At A Glance – Initial Exchange Offering (IEO)

Could IEOs cause the next cryptocurrency boom?

Raising the funds to set up a cryptocurrency isn’t easy, especially as the market is still maturing. One tactic used by token issuers is to crowdfund through an Initial Coin Offering (ICO). However, in 2017, China issued an ICO ban that prompted other financial authorities to consider stricter regulations. This, alongside questions over ICO legitimacy, has led to an alternative option: Initial Exchange Offerings (IEOs).

An IEO is a fundraising event hosted by a cryptocurrency exchange instead of the token issuer. The token issuer goes through a verification process before they are accepted, and must pay a listing fee. Following the IEO, the exchange automatically lists the token.

While the DIY approach of an ICO is arguably cheaper, there are multiple benefits to IEOs that make them worth the cost. Firstly, the exchange is responsible for the smart contracts and security of the initial offering. At the end of the sale, the exchange takes a percentage of the tokens, which incentivises it to help the issuer’s marketing efforts.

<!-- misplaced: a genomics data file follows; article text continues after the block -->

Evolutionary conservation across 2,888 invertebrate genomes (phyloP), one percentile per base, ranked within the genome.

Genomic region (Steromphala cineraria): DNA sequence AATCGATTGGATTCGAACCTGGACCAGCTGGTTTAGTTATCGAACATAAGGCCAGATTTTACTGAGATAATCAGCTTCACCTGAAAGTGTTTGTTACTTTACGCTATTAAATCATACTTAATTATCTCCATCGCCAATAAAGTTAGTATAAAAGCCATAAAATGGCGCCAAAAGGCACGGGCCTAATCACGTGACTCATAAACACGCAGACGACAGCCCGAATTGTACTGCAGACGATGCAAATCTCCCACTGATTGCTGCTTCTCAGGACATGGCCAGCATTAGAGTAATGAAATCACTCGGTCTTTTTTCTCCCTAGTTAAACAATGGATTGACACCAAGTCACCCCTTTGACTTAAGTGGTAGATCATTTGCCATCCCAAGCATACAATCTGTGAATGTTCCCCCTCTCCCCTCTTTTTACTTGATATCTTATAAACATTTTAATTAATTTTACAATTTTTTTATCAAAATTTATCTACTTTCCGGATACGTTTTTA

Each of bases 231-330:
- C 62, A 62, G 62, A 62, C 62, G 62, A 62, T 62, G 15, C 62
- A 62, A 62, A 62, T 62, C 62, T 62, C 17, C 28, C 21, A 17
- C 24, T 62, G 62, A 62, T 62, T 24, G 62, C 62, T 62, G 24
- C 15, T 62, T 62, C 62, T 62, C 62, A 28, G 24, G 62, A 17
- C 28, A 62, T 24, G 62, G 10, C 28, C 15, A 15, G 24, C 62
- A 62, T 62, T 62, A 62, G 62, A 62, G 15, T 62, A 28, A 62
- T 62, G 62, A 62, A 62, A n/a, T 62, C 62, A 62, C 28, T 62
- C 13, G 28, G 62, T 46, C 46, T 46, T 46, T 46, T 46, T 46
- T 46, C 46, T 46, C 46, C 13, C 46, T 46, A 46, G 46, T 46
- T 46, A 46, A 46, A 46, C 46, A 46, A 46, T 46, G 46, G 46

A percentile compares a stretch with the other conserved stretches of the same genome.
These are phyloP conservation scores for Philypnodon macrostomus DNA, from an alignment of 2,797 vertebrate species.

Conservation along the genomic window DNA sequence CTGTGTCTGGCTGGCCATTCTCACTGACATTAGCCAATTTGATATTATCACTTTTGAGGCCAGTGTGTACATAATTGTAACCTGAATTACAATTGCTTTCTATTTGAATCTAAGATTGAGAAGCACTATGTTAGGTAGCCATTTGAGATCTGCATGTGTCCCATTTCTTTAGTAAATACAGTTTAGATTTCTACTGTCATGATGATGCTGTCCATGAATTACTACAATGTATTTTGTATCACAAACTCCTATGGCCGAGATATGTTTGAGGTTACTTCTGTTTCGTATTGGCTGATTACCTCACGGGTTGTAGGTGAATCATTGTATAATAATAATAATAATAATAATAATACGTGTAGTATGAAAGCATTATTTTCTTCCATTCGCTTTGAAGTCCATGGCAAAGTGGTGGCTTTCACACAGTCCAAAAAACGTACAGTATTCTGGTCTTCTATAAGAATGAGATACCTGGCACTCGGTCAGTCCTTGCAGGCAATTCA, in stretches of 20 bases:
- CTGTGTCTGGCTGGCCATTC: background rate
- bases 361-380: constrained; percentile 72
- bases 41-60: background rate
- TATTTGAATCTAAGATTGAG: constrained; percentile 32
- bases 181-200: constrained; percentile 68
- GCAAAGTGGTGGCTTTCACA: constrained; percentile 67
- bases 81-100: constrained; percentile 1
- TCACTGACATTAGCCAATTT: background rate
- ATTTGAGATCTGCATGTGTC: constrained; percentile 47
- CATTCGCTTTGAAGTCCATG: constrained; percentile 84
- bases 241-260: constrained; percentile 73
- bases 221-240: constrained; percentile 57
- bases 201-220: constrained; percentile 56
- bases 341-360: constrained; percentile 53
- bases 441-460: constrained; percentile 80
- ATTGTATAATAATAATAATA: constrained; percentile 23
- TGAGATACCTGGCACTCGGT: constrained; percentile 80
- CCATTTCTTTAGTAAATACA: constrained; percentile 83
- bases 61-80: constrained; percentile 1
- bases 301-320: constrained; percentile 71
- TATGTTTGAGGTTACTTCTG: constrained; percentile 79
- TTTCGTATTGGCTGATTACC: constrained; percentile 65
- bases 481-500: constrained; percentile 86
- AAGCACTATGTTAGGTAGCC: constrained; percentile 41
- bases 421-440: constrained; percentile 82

IEOs have already seen notable success. Earlier this year, Fetch.AI released a token on Binance Launchpad which sold out in 22 seconds, raising $6m and positioning it as one to watch in the blockchain and AI space. It’s little wonder that more cryptocurrency exchanges – Bittrox, Huobi, and KuCoin to name a few – are creating their own IEO platforms.

While they are still relatively rare, IEOs present a promising funding alternative for up-and-coming cryptocurrencies. By actively involving exchanges with reputations to uphold, IEOs could increase confidence and bring more trust to tokens.

We explore a new tech term each week in our free newsletter. Sign up here